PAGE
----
This last week has seen the deaths of two jazz luminaries – bassist PAUL JACKSON and pianist/composer FREDDIE REDD.
Jackson (born in Oakland in March 1947) died on Thursday March 18th at his home in Japan. He was aged 73 and passed just 10 days before his 74th birthday. The news was shared by his close friend and drummer, Mike Clark: “I am profoundly grief stricken. My Brother and best friend in this life Paul Jackson passed away this morning (evening Japan time). I will miss you beyond any words that I can express.” No cause of death was given.
A child prodigy, Jackson was performing with the Oakland Symphony by age fourteen and went on to study at the San Francisco Conservatory of Music. He came to fame in the early ’70s when he joined Herbie Hancock’s band. The bassist played on the ground-breaking ‘Head Hunters’ album as well as several more Hancock classics. It was also at this time that he began working with drummer Mike Clark and the pair later recorded together as The Headhunters.
Jackson’s music appeared on the soundtrack to ‘Death Wish’ and ‘Dirty Harry’, and he also worked with The Pointer Sisters and Santana. He made his solo debut with 1978’s ‘Black Octopus’. His last album was 2014’s ‘Groove Or Die’.
Jackson relocated to Japan in 1985 where he was active on that country’s music scene and frequently toured Europe and the US.
Freddie Redd (born May 1929) was a pianist and composer who enjoyed success back in the 1950s and early ’60s, before slipping into a sort of semi-obscurity. He died on Wednesday March 17th in New York City. He was 92. His grandson Leslie Clarke announced his death on Facebook, without stating a cause.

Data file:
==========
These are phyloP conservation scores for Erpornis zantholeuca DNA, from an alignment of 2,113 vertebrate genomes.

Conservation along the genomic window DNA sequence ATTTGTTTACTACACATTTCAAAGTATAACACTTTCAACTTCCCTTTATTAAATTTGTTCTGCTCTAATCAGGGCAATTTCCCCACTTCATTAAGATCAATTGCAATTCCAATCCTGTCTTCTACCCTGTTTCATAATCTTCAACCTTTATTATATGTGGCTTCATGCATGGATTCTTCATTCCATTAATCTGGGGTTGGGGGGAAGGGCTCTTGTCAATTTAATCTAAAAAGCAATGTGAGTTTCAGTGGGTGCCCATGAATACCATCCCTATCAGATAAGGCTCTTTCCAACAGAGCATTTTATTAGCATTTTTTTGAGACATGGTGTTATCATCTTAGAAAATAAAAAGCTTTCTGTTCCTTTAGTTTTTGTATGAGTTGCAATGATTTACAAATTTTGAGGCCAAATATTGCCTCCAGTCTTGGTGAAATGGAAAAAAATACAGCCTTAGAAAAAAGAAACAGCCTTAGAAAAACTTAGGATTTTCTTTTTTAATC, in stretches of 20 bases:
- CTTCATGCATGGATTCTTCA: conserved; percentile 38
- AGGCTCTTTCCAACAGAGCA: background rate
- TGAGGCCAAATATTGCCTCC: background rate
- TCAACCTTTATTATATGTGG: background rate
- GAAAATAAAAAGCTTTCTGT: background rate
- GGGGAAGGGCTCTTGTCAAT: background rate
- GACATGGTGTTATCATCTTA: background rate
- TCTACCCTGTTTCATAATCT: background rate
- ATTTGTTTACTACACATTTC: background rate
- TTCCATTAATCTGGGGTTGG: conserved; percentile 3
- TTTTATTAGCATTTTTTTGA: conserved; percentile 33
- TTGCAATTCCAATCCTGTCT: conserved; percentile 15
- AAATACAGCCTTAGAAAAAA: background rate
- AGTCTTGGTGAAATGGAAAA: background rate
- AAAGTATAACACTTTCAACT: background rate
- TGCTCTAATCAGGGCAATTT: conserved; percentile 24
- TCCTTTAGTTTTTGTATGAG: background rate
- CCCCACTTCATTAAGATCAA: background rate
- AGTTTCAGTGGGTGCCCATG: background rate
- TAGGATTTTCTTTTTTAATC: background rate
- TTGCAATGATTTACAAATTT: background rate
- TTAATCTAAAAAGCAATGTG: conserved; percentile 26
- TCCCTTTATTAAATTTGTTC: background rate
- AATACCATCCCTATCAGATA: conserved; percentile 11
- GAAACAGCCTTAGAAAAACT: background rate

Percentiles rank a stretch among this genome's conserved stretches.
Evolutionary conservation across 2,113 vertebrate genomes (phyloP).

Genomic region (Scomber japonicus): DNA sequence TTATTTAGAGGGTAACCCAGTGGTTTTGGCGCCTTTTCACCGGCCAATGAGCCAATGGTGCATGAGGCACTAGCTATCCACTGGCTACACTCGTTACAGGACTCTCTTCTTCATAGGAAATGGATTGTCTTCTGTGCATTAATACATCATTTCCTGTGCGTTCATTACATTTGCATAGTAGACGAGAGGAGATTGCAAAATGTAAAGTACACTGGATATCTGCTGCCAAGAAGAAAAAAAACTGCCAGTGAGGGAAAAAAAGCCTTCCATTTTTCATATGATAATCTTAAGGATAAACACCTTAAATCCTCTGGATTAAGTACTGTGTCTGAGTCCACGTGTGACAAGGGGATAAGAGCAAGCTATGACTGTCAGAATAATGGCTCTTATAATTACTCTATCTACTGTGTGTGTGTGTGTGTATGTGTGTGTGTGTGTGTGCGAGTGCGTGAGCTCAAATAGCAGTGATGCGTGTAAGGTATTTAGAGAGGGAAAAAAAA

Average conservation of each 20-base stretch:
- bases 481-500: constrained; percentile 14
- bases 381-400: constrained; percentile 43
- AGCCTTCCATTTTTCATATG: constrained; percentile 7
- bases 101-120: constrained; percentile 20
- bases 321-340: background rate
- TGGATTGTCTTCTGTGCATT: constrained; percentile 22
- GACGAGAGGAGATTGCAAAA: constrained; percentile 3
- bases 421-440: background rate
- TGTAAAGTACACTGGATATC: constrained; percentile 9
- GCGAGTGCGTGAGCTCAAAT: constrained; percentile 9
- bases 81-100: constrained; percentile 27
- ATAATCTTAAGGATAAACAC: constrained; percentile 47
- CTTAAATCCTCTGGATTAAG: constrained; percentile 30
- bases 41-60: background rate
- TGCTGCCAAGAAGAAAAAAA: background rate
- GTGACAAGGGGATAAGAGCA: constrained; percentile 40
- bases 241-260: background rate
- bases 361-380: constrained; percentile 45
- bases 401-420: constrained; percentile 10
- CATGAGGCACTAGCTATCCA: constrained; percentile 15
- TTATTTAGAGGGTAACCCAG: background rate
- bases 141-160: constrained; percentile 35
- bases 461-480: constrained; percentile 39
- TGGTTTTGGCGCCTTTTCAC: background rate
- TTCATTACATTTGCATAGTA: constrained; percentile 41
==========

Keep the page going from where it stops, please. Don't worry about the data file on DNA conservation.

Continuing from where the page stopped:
Born in Harlem, Redd was raised by a single mother, and began playing the piano at an early age. He was self-taught and whilst serving in the US army in the Korean War he became a big jazz fan and on discharge he became a part of the New York jazz scene playing with people like Cootie Williams, Art Blakey and Charles Mingus.
In the late 1950s he was invited to compose the music for a New York stage production of ‘The Connection’. His music was used in the subsequent film and Blue Note released the accompanying. Album. Despite the success of ‘The Connection’, Redd failed to build on it and relocated to Europe. He eventually returned to the US, settling in San Francisco where he recorded albums for Milestone and Steeplechase. A later move to Baltimore saw more recordings, notably ‘Baltimore Jazz Loft’.
Redd was predeceased by his wife, the former Valarie Lyons, and his children, Stephanie Redd and Freddie Redd Jr. In addition to grandson Clarke, he is survived by a stepdaughter, Susan Redd.